But there is hope.
Stalked by men who act like beasts and beasts that walk like men, the warrior Waylander must journey into the shadow-haunted lands of the Nadir to find the legendary Armour of Bronze. With this he can turn the tide. But can he be trusted? For he is Waylander the Slayer.
The traitor who killed the King...
This is my first outing with David Gemmell, and I have to say I’m ashamed I waited this long to read his work. Gemmell is one of the legendary forerunners of modern fantasy, and has influenced many of my favourite authors, particularly those who write gritty ‘grimdark’ fantasy such as Joe Abercrombie. I expected big things from David Gemmell, and for the most part Waylander delivered them.
My first impression of Waylander was that there wasn’t much detail. Gemmell wasn’t telling me much about the characters – how they were feeling, what they’d been doing, why they were there – and I felt somewhat disconnected from them, particularly as we’re thrown into the action without being introduced to any of the characters involved. However, about 50 pages into the novel I realised how clever this was: we don’t necessarily need to know everything about the characters in order to empathise with them. It’s very much a case of judging characters by their actions during the current and ongoing events. Gemmell shows us how his characters act, providing limited or no information about their background; it’s up to the reader to witness their actions and decide for themselves how they feel about each character.
This makes it particularly interesting, since there are characters whose reputation or situation would make them appear to be villains, yet whose actions define them otherwise, and vice versa. The characters are not blank slates, created by the author to be gradually filled in for us through the course of the story; rather, we get the feeling that they exist independently of the reader, and we just happen to catch glimpses of them at certain points in their lives. We are unaware of each character’s ‘normal’ behaviour: we simply see them as they are, and this makes our connection with them feel natural and unforced, our own choice rather than the author’s manipulation.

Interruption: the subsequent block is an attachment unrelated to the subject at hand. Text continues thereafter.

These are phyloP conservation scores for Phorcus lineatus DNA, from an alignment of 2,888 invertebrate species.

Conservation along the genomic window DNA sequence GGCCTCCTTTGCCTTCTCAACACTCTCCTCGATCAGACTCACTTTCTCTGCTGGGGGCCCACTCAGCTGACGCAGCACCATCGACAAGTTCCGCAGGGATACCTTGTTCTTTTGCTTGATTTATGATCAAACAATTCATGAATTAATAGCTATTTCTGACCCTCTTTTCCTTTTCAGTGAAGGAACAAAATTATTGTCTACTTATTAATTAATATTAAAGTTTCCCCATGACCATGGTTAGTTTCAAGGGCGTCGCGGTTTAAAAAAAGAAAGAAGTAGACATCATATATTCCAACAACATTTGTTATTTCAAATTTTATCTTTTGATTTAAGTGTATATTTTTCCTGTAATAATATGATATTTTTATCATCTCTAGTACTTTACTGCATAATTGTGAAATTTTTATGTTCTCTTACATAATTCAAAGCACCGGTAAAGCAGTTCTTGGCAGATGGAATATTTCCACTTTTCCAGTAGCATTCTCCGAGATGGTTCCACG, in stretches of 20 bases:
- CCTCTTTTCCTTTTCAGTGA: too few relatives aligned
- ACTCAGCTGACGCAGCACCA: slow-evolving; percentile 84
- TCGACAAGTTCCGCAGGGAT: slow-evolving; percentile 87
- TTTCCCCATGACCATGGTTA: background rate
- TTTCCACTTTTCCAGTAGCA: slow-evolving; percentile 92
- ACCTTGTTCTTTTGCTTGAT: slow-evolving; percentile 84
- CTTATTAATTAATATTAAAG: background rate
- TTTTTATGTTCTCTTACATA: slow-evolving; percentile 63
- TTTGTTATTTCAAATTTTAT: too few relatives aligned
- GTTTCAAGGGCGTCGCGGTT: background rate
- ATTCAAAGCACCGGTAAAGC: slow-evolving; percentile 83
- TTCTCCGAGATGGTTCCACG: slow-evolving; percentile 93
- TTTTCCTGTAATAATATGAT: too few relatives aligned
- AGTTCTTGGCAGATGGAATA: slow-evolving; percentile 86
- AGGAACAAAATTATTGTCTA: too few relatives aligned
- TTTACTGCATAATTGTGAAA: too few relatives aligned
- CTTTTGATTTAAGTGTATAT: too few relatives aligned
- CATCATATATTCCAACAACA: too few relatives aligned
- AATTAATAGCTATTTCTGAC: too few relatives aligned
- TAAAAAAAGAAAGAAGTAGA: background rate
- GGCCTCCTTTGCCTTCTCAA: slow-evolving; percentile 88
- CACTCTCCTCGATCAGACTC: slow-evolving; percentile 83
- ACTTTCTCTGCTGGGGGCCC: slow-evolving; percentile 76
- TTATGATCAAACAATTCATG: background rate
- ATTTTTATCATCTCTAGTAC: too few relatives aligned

Events in the novel are presented in a similar way. Gemmell shows rather than tells, and has a way of writing that is fairly minimal. His narrative is somewhat brisk in tone, and yet the action is vivid and the characters are well-drawn. His understated yet captivating style is surprisingly hard-hitting, and his ability to create moments of emotion and tragedy in just a page or two is astounding. An example of this is the tale of the old general Gan Degas. We only meet this character once – his entire character arc spans about four or five pages at the most – yet his sad story completely choked me up (and stuck in my memory so much that I remembered his name without having to look it up).
The book isn’t perfect. I felt that Waylander’s shift from ‘Slayer’ to ‘hero’ would have been a lot more effective if it hadn’t happened right at the beginning (literally during the first couple of pages). We aren’t really shown much of him as the ruthless Slayer; as such I felt that his inner conflict – the pitiless man he was vs. the compassionate man he now is – isn’t quite as powerful as it could be. I also felt that some of the events – particularly the various battles – felt a bit disconnected from the rest of the story, and that the side-plot with the armour (and its importance in the grand scheme of things) was a little bit tenuous and contrived. However, there are many, many books in the overall series aside from this one, and it’s highly likely that I’m not seeing the full picture yet; and despite these minor complaints, I really was blown away by this writer.
Although I am ashamed not to have read his work sooner, I’m excited to know that it’s all laid out before me now, waiting to be read.
My rating: 4/5
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